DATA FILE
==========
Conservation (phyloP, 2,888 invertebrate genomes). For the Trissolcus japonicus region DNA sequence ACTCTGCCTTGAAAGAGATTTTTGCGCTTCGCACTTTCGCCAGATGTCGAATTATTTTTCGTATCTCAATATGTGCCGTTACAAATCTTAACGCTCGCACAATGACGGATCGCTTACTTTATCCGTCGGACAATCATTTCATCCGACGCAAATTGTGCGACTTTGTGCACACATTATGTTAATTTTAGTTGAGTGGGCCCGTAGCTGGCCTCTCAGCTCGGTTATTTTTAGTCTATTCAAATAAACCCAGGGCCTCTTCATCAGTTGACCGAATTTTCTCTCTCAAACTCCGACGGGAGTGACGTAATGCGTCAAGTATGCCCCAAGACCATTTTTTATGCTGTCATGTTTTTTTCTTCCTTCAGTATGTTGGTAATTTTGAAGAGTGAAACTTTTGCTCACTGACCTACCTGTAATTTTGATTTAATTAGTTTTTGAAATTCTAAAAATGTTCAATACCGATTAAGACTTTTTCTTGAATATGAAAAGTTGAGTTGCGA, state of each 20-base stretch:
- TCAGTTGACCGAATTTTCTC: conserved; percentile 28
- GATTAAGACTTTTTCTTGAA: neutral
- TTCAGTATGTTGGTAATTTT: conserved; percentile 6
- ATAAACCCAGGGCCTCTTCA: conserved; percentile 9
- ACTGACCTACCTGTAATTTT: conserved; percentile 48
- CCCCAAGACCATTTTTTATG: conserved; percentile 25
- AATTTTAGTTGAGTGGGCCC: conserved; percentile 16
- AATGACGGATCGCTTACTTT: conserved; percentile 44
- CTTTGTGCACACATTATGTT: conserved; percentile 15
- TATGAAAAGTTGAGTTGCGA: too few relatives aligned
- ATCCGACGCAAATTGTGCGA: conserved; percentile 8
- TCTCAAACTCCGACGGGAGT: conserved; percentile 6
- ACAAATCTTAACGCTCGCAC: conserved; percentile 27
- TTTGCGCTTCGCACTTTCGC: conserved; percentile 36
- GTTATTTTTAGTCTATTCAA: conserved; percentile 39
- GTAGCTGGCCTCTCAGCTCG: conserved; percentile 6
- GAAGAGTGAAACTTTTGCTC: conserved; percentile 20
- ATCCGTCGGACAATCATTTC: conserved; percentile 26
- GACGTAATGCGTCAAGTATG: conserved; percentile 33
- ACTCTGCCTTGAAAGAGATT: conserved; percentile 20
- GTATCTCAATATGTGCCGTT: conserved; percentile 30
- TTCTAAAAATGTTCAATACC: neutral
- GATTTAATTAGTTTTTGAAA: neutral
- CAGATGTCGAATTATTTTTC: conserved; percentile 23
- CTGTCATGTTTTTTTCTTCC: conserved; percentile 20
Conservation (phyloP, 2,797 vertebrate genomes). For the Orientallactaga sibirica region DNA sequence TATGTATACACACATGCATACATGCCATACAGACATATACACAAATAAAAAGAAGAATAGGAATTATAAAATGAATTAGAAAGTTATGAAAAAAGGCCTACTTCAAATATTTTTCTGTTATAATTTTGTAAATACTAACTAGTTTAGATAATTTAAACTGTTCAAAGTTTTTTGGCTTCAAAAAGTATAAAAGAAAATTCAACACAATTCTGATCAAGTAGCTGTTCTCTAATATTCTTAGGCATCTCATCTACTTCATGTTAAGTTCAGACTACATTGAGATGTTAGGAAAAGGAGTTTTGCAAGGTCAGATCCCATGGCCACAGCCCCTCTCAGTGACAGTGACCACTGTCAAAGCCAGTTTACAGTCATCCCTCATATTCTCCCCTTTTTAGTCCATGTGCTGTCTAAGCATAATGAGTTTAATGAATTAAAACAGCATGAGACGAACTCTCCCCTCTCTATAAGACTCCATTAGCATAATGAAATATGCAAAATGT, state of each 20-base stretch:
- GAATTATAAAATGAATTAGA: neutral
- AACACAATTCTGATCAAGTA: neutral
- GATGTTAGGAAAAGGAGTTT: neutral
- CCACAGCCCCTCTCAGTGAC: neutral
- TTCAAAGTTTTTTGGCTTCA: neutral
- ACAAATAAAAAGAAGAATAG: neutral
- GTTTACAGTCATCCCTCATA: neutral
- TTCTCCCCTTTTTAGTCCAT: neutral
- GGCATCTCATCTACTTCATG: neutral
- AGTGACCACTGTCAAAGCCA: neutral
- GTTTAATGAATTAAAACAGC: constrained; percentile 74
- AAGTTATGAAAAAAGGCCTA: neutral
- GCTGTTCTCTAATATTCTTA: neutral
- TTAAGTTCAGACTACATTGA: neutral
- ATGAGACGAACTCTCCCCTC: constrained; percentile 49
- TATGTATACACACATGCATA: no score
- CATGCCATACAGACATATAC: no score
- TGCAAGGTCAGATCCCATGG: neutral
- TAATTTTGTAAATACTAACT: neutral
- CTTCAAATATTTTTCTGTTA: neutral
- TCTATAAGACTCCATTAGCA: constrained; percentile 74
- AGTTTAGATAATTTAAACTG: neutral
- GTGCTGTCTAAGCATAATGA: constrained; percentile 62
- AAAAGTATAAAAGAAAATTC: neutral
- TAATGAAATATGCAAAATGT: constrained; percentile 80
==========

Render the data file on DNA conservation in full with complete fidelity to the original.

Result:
Conservation (phyloP, 2,888 invertebrate genomes). For the Trissolcus japonicus region DNA sequence ACTCTGCCTTGAAAGAGATTTTTGCGCTTCGCACTTTCGCCAGATGTCGAATTATTTTTCGTATCTCAATATGTGCCGTTACAAATCTTAACGCTCGCACAATGACGGATCGCTTACTTTATCCGTCGGACAATCATTTCATCCGACGCAAATTGTGCGACTTTGTGCACACATTATGTTAATTTTAGTTGAGTGGGCCCGTAGCTGGCCTCTCAGCTCGGTTATTTTTAGTCTATTCAAATAAACCCAGGGCCTCTTCATCAGTTGACCGAATTTTCTCTCTCAAACTCCGACGGGAGTGACGTAATGCGTCAAGTATGCCCCAAGACCATTTTTTATGCTGTCATGTTTTTTTCTTCCTTCAGTATGTTGGTAATTTTGAAGAGTGAAACTTTTGCTCACTGACCTACCTGTAATTTTGATTTAATTAGTTTTTGAAATTCTAAAAATGTTCAATACCGATTAAGACTTTTTCTTGAATATGAAAAGTTGAGTTGCGA, state of each 20-base stretch:
- TCAGTTGACCGAATTTTCTC: conserved; percentile 28
- GATTAAGACTTTTTCTTGAA: neutral
- TTCAGTATGTTGGTAATTTT: conserved; percentile 6
- ATAAACCCAGGGCCTCTTCA: conserved; percentile 9
- ACTGACCTACCTGTAATTTT: conserved; percentile 48
- CCCCAAGACCATTTTTTATG: conserved; percentile 25
- AATTTTAGTTGAGTGGGCCC: conserved; percentile 16
- AATGACGGATCGCTTACTTT: conserved; percentile 44
- CTTTGTGCACACATTATGTT: conserved; percentile 15
- TATGAAAAGTTGAGTTGCGA: too few relatives aligned
- ATCCGACGCAAATTGTGCGA: conserved; percentile 8
- TCTCAAACTCCGACGGGAGT: conserved; percentile 6
- ACAAATCTTAACGCTCGCAC: conserved; percentile 27
- TTTGCGCTTCGCACTTTCGC: conserved; percentile 36
- GTTATTTTTAGTCTATTCAA: conserved; percentile 39
- GTAGCTGGCCTCTCAGCTCG: conserved; percentile 6
- GAAGAGTGAAACTTTTGCTC: conserved; percentile 20
- ATCCGTCGGACAATCATTTC: conserved; percentile 26
- GACGTAATGCGTCAAGTATG: conserved; percentile 33
- ACTCTGCCTTGAAAGAGATT: conserved; percentile 20
- GTATCTCAATATGTGCCGTT: conserved; percentile 30
- TTCTAAAAATGTTCAATACC: neutral
- GATTTAATTAGTTTTTGAAA: neutral
- CAGATGTCGAATTATTTTTC: conserved; percentile 23
- CTGTCATGTTTTTTTCTTCC: conserved; percentile 20
Conservation (phyloP, 2,797 vertebrate genomes). For the Orientallactaga sibirica region DNA sequence TATGTATACACACATGCATACATGCCATACAGACATATACACAAATAAAAAGAAGAATAGGAATTATAAAATGAATTAGAAAGTTATGAAAAAAGGCCTACTTCAAATATTTTTCTGTTATAATTTTGTAAATACTAACTAGTTTAGATAATTTAAACTGTTCAAAGTTTTTTGGCTTCAAAAAGTATAAAAGAAAATTCAACACAATTCTGATCAAGTAGCTGTTCTCTAATATTCTTAGGCATCTCATCTACTTCATGTTAAGTTCAGACTACATTGAGATGTTAGGAAAAGGAGTTTTGCAAGGTCAGATCCCATGGCCACAGCCCCTCTCAGTGACAGTGACCACTGTCAAAGCCAGTTTACAGTCATCCCTCATATTCTCCCCTTTTTAGTCCATGTGCTGTCTAAGCATAATGAGTTTAATGAATTAAAACAGCATGAGACGAACTCTCCCCTCTCTATAAGACTCCATTAGCATAATGAAATATGCAAAATGT, state of each 20-base stretch:
- GAATTATAAAATGAATTAGA: neutral
- AACACAATTCTGATCAAGTA: neutral
- GATGTTAGGAAAAGGAGTTT: neutral
- CCACAGCCCCTCTCAGTGAC: neutral
- TTCAAAGTTTTTTGGCTTCA: neutral
- ACAAATAAAAAGAAGAATAG: neutral
- GTTTACAGTCATCCCTCATA: neutral
- TTCTCCCCTTTTTAGTCCAT: neutral
- GGCATCTCATCTACTTCATG: neutral
- AGTGACCACTGTCAAAGCCA: neutral
- GTTTAATGAATTAAAACAGC: constrained; percentile 74
- AAGTTATGAAAAAAGGCCTA: neutral
- GCTGTTCTCTAATATTCTTA: neutral
- TTAAGTTCAGACTACATTGA: neutral
- ATGAGACGAACTCTCCCCTC: constrained; percentile 49
- TATGTATACACACATGCATA: no score
- CATGCCATACAGACATATAC: no score
- TGCAAGGTCAGATCCCATGG: neutral
- TAATTTTGTAAATACTAACT: neutral
- CTTCAAATATTTTTCTGTTA: neutral
- TCTATAAGACTCCATTAGCA: constrained; percentile 74
- AGTTTAGATAATTTAAACTG: neutral
- GTGCTGTCTAAGCATAATGA: constrained; percentile 62
- AAAAGTATAAAAGAAAATTC: neutral
- TAATGAAATATGCAAAATGT: constrained; percentile 80